What do you suppose "body" tastes like?
Do I even want to know?
Seems subjective, doesn't it? Isn't my "body" likely to be different from, say, Brad Pitt's? I'm just saying...
Jan wrote:Is Whisky Classified new? I thought it had been published some years ago?
A new edition perhaps ?
That's exactly it; the book was first released in 2002, but this research is for the latest edition, relased May 2006.
Bar Items wrote:What happened to the salt/seaweed/brine classification...??
I still think that Scotch Whisky is going to be somewhat classified by it's region that the single malt comes from.
This classification has been around longer than any of us and has continued through the generations as a system of classifying the 'main' palate of the whisky.
Never against change but when something works and works well....
I'd guess the seaweed profile is part of "medicinal"? Salty, while increasingly used to describe palate, I don't think belongs there. I've certainly tasted malts with tons of salt or brine in the nose, but not as part of the actual flavor. If he's distinguishing between nose and palate when discussing flavor, that may be the cause. Of course, if he's attempting to make a useful distinction between Scotches, I don't see how eliminating the aroma of the malt is helping any. For me, it's over half the difference between whiskies. And I could easily make the case that "smoky" and certainly "floral" are entirely aroma-based as well, so maybe he's off his rocker.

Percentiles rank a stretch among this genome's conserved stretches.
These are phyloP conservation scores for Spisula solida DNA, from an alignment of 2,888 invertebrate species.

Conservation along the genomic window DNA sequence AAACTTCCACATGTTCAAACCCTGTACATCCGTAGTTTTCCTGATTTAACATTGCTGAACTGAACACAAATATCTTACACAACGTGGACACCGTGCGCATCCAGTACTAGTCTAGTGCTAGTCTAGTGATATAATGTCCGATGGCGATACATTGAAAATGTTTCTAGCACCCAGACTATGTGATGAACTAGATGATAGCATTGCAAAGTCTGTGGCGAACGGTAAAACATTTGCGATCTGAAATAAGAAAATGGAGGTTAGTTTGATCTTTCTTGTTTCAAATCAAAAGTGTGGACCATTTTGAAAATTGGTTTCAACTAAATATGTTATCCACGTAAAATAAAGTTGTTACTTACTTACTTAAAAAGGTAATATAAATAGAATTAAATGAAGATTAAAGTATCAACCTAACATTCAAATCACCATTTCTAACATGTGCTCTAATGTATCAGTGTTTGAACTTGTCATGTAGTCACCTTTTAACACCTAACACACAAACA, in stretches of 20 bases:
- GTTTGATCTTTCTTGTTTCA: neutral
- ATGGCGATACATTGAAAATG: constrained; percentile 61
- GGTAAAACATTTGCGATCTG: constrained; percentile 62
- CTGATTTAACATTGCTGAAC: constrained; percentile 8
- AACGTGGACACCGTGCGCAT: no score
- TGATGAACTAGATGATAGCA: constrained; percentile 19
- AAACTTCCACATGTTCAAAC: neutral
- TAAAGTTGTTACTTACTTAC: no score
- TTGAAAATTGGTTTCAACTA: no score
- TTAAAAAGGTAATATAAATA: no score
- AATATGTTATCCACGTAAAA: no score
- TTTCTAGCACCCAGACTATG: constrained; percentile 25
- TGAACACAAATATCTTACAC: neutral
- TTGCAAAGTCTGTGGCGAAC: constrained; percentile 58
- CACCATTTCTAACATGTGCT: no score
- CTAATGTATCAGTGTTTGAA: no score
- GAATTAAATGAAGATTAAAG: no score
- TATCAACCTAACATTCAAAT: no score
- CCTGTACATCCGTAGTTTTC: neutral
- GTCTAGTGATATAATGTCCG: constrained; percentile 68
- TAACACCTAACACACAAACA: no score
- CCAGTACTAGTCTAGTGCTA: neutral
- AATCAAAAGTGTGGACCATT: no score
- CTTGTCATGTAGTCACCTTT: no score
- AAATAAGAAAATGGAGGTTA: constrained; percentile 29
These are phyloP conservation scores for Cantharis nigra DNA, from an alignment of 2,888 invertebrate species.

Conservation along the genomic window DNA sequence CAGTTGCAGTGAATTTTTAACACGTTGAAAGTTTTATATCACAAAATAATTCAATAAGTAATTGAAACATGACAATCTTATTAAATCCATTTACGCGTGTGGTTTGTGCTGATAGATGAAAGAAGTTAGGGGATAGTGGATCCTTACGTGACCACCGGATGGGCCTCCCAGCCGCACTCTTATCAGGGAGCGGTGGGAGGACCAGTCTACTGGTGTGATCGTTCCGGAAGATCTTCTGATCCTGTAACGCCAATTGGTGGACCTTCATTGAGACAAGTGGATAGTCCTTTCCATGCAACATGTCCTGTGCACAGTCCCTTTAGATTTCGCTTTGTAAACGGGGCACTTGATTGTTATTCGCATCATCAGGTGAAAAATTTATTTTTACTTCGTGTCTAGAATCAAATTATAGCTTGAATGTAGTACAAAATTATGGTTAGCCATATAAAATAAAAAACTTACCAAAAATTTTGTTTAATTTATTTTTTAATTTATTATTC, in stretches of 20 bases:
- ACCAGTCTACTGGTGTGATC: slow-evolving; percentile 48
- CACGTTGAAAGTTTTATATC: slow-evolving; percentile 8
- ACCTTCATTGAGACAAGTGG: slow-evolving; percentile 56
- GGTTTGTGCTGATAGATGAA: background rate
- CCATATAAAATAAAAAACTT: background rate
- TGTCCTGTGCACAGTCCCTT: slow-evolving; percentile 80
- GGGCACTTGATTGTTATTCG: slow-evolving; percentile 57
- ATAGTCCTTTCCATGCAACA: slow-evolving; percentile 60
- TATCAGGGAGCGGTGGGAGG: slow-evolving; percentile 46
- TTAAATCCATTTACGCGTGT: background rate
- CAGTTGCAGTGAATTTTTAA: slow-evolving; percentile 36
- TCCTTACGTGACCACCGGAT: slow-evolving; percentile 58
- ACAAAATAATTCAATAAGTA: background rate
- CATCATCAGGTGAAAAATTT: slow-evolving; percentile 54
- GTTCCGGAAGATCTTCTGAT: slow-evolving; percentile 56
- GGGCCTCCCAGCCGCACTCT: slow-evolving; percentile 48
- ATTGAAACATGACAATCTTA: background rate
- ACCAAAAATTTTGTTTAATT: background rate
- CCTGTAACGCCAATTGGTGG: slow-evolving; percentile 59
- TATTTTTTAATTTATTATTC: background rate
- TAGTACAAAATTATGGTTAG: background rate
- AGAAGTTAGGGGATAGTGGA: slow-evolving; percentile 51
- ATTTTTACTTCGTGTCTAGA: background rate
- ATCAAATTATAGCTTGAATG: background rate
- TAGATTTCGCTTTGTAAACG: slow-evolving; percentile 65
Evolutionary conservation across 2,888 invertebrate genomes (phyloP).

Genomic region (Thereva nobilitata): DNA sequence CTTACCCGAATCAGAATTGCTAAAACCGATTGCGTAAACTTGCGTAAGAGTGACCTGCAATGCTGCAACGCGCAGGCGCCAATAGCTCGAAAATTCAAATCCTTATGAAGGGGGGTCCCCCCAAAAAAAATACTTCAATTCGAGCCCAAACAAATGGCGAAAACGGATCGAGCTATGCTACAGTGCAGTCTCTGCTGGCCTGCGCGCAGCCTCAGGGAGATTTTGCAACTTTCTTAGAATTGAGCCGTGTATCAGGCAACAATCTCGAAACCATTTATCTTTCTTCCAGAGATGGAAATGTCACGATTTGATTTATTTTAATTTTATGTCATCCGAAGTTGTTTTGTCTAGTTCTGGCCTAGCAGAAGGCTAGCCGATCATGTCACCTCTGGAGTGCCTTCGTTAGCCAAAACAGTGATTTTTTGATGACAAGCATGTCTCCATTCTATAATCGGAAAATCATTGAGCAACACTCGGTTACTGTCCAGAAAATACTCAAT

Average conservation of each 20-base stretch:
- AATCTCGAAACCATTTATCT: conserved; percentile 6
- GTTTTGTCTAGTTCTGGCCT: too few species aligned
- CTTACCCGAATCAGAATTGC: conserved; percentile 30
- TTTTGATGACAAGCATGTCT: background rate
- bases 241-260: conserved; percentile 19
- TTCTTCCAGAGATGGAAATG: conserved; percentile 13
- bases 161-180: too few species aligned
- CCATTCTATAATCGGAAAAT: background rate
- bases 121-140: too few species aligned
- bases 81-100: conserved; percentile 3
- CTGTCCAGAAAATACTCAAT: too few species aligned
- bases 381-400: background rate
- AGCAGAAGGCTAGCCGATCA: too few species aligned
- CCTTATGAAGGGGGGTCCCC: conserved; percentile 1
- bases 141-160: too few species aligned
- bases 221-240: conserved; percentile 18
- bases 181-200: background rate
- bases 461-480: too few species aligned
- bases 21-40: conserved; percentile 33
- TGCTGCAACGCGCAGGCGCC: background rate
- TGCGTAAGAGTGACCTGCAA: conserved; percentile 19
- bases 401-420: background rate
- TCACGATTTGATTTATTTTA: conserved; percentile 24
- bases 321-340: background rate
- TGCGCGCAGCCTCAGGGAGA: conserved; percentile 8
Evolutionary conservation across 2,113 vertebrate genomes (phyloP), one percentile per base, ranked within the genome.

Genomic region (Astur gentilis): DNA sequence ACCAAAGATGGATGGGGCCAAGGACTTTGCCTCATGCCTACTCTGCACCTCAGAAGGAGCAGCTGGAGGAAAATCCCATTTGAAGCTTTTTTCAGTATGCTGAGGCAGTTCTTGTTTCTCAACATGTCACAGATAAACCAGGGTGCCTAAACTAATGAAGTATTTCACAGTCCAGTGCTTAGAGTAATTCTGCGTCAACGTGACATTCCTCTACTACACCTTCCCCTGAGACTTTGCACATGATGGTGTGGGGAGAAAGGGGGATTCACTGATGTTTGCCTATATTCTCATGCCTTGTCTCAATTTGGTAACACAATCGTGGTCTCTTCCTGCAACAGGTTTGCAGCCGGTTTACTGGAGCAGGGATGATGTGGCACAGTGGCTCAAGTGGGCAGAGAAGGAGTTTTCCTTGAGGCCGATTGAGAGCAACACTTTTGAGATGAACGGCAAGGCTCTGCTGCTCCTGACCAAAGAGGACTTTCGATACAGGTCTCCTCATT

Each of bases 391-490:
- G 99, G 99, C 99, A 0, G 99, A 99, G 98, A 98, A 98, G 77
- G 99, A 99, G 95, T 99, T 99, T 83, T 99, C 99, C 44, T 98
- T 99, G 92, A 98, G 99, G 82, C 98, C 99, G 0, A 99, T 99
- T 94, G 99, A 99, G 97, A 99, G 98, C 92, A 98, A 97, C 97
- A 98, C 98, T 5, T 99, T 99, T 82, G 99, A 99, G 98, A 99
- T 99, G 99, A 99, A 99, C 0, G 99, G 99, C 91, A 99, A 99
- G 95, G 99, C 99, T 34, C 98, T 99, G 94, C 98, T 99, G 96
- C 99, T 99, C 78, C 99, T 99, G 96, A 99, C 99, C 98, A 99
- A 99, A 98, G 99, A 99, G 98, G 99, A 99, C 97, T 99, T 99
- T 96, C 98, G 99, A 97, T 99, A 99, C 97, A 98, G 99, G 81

Regardless, I completely disagree with him that regional classifications are increasingly irrelevant. Some are of more use than others, surely. "Highlands" doesn't really tell us anything about the whisky. But "Islay" does. I recently saw an old study looking to find correlation between flavor and region, and it found a strong relationship. Found it! Here:http://www.dcs.ed.ac.uk/home/jhb/whisky ... /text.html
Anyway, I like the regional classifications, and to be honest part of it is the tradition surrounding it. I doubt they disappear in our lifetimes.
MrTattieHeid wrote:I'm not so sure that the regional classifications have been around all that long. It would be interesting to know when people first started talking about such. ...
The first regional distinction was the division between Highland and Lowland, legally created in 1784 by the Wash Act. As mentioned in the press release, this was a tax-related issue and wasn't created for the purpose of distinguishing types of whiskies from each other. But he implies that all the regions were created for this same reason, which I believe is incorrect. Technically, all whiskies produced north of the line established then from Dundee to Greenock could still be called Highland whiskies, including Islays. All those south of that line could be called Lowland whiskies. I think the other regional designations arose strictly for classifying whiskies by taste. Personally, I'd love to know more about the subject, but literature around here is strictly limited to Michael Jackson and the occasional coffee-table book. I can't even get JM's bible without special-ordering it.